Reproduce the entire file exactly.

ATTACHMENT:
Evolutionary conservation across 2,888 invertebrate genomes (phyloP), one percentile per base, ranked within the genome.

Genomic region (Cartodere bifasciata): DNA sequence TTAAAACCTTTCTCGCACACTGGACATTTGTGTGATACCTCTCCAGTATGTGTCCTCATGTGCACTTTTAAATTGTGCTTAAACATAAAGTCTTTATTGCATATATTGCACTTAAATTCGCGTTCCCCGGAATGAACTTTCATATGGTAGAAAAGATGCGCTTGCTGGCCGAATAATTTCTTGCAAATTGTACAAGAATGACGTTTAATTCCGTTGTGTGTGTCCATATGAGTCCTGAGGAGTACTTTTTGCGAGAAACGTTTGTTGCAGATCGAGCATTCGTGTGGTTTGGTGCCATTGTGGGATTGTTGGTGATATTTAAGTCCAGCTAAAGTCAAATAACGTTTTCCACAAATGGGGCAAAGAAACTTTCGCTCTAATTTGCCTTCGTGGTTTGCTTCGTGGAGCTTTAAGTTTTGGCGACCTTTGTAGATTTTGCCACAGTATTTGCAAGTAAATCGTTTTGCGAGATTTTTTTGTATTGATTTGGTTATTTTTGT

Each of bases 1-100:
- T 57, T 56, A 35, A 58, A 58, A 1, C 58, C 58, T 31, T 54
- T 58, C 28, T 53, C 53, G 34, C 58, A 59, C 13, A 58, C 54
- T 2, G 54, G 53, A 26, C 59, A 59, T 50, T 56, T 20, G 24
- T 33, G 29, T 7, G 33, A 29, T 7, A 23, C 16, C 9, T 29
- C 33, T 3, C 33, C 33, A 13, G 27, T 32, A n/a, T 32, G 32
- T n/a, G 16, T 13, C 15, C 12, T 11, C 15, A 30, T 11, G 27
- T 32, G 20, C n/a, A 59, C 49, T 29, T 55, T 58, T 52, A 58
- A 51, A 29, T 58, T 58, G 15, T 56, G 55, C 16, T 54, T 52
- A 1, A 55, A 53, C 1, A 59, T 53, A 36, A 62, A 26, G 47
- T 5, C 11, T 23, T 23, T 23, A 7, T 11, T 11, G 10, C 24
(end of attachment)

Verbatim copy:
Evolutionary conservation across 2,888 invertebrate genomes (phyloP), one percentile per base, ranked within the genome.

Genomic region (Cartodere bifasciata): DNA sequence TTAAAACCTTTCTCGCACACTGGACATTTGTGTGATACCTCTCCAGTATGTGTCCTCATGTGCACTTTTAAATTGTGCTTAAACATAAAGTCTTTATTGCATATATTGCACTTAAATTCGCGTTCCCCGGAATGAACTTTCATATGGTAGAAAAGATGCGCTTGCTGGCCGAATAATTTCTTGCAAATTGTACAAGAATGACGTTTAATTCCGTTGTGTGTGTCCATATGAGTCCTGAGGAGTACTTTTTGCGAGAAACGTTTGTTGCAGATCGAGCATTCGTGTGGTTTGGTGCCATTGTGGGATTGTTGGTGATATTTAAGTCCAGCTAAAGTCAAATAACGTTTTCCACAAATGGGGCAAAGAAACTTTCGCTCTAATTTGCCTTCGTGGTTTGCTTCGTGGAGCTTTAAGTTTTGGCGACCTTTGTAGATTTTGCCACAGTATTTGCAAGTAAATCGTTTTGCGAGATTTTTTTGTATTGATTTGGTTATTTTTGT

Each of bases 1-100:
- T 57, T 56, A 35, A 58, A 58, A 1, C 58, C 58, T 31, T 54
- T 58, C 28, T 53, C 53, G 34, C 58, A 59, C 13, A 58, C 54
- T 2, G 54, G 53, A 26, C 59, A 59, T 50, T 56, T 20, G 24
- T 33, G 29, T 7, G 33, A 29, T 7, A 23, C 16, C 9, T 29
- C 33, T 3, C 33, C 33, A 13, G 27, T 32, A n/a, T 32, G 32
- T n/a, G 16, T 13, C 15, C 12, T 11, C 15, A 30, T 11, G 27
- T 32, G 20, C n/a, A 59, C 49, T 29, T 55, T 58, T 52, A 58
- A 51, A 29, T 58, T 58, G 15, T 56, G 55, C 16, T 54, T 52
- A 1, A 55, A 53, C 1, A 59, T 53, A 36, A 62, A 26, G 47
- T 5, C 11, T 23, T 23, T 23, A 7, T 11, T 11, G 10, C 24